The World’s Best Bear Encounters

You may have seen a recent BBC documentary, The Great Bear Stakeout, in which the comedian Billy Connolly narrated the story of Alaskan grizzlies trying to survive in the unforgiving sub-arctic wild. Similar in theme to Werner Herzog’s tragi-doc Grizzly Man, with huge dollops of anthropomorphism (each bear had a name, theme music and dressing room) and a thankfully less gruesome end for its host, this show followed the experts as they spent five months getting up close and personal with Yogi’s chums.

Grizzly Bears of Hallo Bay

Grizzly Bears of Hallo Bay By Stephen Oachs

Though you’re unlikely to get anything like the close-up experience offered by TV (and, with the threatening alpha male lumbering at the camera aggressively, be thankful for that) there’s still a healthy bear-watching industry around the world, offering thrilling encounters with the eight different types of bear still to be found in the wild.

From the snow-covered wastes of the frozen north to the tropical rainforest, bears roam a vast range of climates. Let’s take a look at a few of them:

Katmai National Park, Alaska

In the interests of the armchair traveller, we’ll start with where the Connolly show was actually filmed, the magnificent Katmai National Park, south-west of Anchorage, spanning nearly five million acres. Famous for its volcanoes, rugged landscape and, of course, its population of brown and grizzly bears, Katmai’s Valley of 10,000 Smokes lays in tribute to a massive eruption in 1912 that forever changed the park’s landscape. Some of the biggest grizzlies on record have been sighted in Katmai between July and September and there are numerous tours available.

"Can't You hear me? Read my lips: I AM HUNGRY!"

Photo By guenterleitenbauer

Cayembe-Coca Ecological Reserve, Ecuador

You don’t usually associate bears with rainforests and warm climates, but strangely enough there is the Malayan sun bear, which is found in Sumatra, Borneo, Thailand and southern China, and the spectacled bear, found in South America. Looking vastly different to their Peruvian relative Paddington, with spectacle-shaped patches around their eyes (hence the name), the best place to find the spectacled bear is in the Ecuadorean part of the Andes. Though your chances of seeing the reclusive bear here are slim, with soaring condor above and cougars, tapir and armadillos on the ground, as well as pre-Incan relics, indigenous tribes, snow-topped volcanoes and otherworldly cloud forests, this makes for a spectacular trip, bear or no.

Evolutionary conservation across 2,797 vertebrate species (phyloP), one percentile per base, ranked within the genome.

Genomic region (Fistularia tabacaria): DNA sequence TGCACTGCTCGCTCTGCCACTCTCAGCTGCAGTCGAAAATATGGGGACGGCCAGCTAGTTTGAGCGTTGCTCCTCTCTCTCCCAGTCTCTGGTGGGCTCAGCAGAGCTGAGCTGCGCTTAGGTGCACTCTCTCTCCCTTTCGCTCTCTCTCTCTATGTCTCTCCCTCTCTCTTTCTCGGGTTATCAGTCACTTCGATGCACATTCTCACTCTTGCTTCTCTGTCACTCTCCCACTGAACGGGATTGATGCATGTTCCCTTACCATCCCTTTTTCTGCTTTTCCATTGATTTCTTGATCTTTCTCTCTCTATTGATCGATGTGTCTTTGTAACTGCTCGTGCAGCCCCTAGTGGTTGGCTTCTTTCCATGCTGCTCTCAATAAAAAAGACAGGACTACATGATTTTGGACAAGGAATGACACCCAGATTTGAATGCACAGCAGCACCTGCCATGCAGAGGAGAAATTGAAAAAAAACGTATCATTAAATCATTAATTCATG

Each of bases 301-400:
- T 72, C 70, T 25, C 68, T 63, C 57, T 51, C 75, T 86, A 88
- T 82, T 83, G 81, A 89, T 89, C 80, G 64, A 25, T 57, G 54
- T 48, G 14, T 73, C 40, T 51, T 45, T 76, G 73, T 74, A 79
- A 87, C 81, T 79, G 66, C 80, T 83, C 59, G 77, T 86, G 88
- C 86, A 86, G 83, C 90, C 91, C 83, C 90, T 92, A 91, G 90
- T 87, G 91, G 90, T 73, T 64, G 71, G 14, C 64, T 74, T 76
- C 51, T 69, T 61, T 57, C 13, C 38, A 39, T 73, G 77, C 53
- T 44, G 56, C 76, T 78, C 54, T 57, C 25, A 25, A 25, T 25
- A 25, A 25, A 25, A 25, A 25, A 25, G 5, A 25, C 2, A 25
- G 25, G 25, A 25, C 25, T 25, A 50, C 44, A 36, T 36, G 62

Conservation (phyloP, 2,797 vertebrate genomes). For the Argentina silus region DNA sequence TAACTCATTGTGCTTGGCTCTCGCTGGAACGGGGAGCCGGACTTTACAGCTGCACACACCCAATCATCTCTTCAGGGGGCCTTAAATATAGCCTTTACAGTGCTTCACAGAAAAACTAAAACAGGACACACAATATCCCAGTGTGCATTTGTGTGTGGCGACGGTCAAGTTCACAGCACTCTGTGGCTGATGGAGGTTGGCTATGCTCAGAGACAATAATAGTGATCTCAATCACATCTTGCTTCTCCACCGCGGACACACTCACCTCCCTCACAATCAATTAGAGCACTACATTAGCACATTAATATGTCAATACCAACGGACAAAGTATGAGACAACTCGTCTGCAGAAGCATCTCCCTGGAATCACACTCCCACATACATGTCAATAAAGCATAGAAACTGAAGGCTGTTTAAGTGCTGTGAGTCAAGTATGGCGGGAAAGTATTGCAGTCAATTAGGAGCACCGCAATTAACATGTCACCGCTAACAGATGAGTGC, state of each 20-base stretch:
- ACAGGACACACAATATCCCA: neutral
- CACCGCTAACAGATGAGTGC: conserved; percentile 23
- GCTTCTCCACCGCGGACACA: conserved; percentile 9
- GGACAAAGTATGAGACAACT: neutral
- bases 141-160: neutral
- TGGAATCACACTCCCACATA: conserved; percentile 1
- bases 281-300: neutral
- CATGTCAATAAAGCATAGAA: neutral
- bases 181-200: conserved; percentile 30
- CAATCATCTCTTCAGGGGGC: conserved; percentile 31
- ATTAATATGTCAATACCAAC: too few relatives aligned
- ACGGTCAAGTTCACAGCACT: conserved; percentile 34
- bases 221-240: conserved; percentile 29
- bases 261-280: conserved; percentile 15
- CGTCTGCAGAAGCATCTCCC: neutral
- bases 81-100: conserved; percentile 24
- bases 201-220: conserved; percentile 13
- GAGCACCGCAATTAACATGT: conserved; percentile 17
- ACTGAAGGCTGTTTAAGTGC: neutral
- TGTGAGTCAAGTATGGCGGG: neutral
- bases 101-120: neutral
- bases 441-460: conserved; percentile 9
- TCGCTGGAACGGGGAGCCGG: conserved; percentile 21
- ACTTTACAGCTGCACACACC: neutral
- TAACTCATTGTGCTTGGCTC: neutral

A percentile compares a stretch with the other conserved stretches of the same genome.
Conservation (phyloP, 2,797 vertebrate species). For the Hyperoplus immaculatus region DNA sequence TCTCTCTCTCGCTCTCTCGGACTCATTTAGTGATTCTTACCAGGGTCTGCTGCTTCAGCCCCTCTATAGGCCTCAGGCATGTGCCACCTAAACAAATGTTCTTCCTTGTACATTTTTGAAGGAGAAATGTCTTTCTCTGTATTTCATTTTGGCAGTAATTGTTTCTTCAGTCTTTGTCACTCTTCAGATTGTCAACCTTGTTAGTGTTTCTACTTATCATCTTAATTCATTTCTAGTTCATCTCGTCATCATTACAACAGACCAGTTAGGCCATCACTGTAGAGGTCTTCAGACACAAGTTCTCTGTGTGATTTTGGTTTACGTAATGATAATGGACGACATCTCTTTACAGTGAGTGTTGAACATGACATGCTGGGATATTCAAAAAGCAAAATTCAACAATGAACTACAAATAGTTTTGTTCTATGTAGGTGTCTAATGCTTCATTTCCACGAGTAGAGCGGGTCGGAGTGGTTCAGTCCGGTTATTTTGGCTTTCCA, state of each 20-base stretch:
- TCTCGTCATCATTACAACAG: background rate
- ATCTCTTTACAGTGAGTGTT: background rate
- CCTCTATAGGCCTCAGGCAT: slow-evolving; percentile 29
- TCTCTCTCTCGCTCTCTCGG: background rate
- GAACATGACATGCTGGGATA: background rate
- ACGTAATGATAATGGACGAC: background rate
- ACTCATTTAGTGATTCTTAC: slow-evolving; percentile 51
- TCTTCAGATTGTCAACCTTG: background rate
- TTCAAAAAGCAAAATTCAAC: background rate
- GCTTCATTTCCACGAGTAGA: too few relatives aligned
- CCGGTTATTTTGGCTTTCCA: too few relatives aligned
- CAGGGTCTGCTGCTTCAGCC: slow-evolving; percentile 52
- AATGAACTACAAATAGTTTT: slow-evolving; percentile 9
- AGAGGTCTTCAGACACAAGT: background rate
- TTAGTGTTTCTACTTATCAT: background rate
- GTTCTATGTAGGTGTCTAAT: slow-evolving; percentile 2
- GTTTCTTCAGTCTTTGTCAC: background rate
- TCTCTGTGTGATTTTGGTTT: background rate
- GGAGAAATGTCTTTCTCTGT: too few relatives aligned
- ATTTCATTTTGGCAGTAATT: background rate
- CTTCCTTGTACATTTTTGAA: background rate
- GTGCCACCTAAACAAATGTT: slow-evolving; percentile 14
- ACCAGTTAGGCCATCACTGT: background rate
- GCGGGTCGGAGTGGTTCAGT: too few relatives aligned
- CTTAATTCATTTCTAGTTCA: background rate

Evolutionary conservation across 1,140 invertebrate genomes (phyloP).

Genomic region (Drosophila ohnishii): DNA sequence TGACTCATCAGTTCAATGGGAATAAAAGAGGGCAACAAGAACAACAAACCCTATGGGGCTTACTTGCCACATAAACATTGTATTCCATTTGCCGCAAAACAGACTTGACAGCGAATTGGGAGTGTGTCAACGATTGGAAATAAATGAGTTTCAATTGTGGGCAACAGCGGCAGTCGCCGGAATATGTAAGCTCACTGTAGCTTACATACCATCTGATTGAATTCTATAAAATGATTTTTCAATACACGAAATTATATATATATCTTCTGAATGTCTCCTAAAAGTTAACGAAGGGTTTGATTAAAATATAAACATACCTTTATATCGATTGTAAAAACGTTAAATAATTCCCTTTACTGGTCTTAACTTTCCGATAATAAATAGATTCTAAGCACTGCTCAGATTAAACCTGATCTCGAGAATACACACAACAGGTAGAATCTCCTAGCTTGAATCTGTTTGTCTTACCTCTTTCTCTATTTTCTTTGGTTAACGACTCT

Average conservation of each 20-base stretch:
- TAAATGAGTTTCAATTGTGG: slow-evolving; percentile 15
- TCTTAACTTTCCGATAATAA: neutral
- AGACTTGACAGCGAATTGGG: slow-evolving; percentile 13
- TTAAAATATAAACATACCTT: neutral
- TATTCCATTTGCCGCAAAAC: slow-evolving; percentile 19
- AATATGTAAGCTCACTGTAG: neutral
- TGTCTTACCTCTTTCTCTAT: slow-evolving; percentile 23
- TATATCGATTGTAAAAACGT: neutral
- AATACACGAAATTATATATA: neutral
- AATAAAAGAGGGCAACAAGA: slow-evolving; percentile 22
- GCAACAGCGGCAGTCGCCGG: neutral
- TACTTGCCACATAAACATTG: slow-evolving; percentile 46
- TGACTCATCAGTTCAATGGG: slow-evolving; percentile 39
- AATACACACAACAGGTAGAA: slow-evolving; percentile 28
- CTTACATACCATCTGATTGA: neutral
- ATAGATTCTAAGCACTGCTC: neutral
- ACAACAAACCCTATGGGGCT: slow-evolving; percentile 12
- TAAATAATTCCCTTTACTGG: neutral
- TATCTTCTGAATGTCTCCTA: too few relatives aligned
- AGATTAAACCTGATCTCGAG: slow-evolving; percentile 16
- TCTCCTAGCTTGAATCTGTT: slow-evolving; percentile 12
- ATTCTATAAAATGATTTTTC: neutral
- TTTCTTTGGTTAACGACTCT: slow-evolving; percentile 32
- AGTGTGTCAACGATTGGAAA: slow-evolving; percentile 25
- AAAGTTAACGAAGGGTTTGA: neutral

Piatra Craiului Mountains, Romania

Set in the striking Southern Carpathians mountain range, specifically the Transylvanian Alps, the Piatra Craiului Mountains host Europe’s greatest concentration of brown bears (around 5,000) alongside wolves, lynx and, probably false legend has it, vampires. With Romania’s burgeoning tourist industry and the Carpathians stretching from Poland, down through the Czech Republic and Slovakia toward Hungary and the Ukraine, this could be an essential part of a wider Eastern European adventure.

sleepy bear

Photo By therese flanagan

Svalbard Archipelago, Norway

One of the best destinations to see the endangered polar bear, Norway’s arctic islands offer a real sense of the remote. Alongside the region’s superstar, you can see Svalbard reindeer, whales, dolphins and walruses, and smaller but still charming species such as the Arctic fox and the Southern vole. For good measure, the neighbouring Barents Sea attracts the world’s largest population of visiting seabirds, making it a birder’s paradise. Tours, though not cheap, are well worth the cash and depart from Spitzbergen and Longyearbyen.

Denali National Park, Alaska

Further north than Katmai is the home of the tallest mountain in North America, Mount McKinley. “Denali”, in the region’s native Athabaskan language, means “the high one”, in reference to the gargantuan peak, (20,320 feet) that dominates this National Park. Offering everything you could want from Alaska tours, the many grizzly and brown bears are just a couple of reasons to head north.